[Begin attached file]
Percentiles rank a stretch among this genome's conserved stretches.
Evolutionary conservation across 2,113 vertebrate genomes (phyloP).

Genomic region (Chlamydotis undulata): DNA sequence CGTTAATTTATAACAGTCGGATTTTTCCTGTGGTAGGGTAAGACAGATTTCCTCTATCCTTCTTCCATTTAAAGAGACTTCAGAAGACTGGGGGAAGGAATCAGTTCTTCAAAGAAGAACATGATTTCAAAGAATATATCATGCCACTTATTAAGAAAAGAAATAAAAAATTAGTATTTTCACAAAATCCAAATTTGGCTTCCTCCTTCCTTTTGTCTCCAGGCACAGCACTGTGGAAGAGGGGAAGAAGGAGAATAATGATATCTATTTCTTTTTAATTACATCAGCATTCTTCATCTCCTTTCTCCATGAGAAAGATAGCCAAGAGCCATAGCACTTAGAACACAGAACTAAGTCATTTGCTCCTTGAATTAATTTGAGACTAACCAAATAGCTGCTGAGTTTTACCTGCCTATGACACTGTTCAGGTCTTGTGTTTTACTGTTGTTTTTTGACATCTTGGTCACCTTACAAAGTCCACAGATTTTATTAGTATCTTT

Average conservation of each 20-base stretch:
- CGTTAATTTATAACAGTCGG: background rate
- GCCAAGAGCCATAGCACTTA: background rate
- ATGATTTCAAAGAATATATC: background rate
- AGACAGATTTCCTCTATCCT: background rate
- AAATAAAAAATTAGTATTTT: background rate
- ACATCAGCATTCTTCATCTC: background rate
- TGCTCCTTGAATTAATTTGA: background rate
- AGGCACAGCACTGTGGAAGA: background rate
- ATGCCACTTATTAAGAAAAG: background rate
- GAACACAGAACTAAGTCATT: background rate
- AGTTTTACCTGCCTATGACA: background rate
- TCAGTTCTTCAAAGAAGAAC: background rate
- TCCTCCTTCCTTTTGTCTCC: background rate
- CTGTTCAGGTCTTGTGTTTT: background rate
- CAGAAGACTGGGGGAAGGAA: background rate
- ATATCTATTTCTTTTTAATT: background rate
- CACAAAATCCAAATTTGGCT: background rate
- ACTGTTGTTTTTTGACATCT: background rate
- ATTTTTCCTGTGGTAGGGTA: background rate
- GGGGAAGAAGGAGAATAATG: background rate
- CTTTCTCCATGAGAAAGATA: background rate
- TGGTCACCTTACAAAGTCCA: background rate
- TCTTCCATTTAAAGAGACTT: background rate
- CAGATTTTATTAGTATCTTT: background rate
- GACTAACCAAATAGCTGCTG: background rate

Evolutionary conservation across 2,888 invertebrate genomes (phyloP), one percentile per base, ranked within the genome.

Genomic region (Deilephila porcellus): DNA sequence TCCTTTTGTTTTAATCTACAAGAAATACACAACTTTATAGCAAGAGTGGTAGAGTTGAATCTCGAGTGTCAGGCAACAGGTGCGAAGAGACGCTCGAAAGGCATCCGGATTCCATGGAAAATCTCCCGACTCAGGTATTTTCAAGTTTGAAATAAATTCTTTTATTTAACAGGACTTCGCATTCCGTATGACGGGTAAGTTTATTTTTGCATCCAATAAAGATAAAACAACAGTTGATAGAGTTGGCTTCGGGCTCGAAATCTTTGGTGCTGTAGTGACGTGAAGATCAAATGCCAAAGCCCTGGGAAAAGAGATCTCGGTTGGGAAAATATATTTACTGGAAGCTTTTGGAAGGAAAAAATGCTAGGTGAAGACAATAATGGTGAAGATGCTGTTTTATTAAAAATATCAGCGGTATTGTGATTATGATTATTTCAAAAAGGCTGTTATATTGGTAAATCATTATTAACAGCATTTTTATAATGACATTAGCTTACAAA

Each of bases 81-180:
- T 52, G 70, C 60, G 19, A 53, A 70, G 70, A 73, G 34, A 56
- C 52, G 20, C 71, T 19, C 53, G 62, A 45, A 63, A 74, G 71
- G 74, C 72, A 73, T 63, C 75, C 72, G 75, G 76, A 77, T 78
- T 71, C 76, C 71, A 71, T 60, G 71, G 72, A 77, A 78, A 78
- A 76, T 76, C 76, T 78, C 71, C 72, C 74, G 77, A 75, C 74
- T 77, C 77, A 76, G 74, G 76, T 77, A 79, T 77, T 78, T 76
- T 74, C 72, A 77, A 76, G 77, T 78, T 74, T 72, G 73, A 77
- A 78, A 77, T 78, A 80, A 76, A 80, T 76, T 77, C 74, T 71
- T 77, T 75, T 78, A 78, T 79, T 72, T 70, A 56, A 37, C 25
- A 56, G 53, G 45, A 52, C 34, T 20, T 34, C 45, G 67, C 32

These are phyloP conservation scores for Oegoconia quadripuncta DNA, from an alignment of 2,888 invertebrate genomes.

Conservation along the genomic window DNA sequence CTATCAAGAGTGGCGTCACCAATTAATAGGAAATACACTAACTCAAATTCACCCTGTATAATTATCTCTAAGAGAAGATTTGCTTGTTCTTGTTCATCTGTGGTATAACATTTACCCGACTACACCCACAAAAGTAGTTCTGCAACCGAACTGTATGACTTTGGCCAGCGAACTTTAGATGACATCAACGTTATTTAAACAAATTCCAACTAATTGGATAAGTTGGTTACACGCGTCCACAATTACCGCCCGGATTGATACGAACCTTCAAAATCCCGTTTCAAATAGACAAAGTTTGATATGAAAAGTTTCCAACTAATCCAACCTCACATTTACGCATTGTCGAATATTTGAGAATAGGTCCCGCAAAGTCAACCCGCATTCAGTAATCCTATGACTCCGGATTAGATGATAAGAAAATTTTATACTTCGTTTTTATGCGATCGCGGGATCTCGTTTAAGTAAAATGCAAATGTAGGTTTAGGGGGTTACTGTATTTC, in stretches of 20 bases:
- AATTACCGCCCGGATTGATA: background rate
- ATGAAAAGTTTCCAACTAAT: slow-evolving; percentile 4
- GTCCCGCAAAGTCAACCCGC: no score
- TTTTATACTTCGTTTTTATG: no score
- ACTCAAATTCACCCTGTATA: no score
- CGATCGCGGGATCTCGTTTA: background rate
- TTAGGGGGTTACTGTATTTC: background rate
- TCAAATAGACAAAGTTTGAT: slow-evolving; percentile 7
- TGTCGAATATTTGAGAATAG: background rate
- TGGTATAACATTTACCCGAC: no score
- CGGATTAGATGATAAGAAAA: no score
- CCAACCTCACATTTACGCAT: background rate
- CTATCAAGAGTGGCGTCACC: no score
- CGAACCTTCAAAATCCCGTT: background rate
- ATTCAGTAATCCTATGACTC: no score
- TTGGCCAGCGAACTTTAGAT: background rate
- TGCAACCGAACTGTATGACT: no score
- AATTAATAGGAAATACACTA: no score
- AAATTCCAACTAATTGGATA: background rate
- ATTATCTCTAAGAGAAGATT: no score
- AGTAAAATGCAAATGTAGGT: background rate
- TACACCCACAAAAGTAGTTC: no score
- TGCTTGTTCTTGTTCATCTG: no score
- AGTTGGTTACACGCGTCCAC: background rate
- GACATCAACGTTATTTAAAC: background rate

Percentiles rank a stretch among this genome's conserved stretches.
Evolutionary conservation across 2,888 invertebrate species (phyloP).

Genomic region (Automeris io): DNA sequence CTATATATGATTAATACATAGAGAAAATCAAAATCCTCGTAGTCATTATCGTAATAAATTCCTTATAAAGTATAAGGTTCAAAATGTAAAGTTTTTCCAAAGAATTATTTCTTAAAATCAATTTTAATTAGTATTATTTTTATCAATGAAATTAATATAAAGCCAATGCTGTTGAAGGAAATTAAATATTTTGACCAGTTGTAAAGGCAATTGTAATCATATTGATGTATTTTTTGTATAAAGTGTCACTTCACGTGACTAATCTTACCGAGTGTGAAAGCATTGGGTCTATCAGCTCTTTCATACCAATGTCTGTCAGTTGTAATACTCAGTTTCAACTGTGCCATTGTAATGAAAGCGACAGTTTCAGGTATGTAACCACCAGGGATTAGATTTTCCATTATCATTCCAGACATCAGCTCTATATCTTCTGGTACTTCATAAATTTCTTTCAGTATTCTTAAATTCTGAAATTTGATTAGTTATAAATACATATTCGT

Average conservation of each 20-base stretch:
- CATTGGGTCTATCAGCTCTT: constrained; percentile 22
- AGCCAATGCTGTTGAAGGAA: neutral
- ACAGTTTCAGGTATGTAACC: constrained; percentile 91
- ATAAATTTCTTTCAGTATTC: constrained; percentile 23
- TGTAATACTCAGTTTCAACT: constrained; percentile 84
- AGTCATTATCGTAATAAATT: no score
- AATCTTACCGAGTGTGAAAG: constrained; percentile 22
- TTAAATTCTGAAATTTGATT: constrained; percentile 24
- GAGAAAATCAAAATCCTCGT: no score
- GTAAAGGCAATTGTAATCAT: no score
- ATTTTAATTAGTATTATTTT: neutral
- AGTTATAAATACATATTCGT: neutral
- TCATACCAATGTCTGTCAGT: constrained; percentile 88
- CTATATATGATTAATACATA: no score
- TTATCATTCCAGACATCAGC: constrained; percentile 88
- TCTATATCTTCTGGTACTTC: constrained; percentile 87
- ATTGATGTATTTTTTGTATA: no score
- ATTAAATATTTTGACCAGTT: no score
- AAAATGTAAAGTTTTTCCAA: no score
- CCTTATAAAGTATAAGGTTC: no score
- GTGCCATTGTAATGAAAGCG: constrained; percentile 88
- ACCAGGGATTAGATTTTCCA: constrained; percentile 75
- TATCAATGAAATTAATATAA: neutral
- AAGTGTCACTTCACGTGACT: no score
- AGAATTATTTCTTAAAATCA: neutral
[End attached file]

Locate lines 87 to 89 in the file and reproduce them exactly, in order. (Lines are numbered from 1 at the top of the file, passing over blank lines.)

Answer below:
- CTATATATGATTAATACATA: no score
- TTATCATTCCAGACATCAGC: constrained; percentile 88
- TCTATATCTTCTGGTACTTC: constrained; percentile 87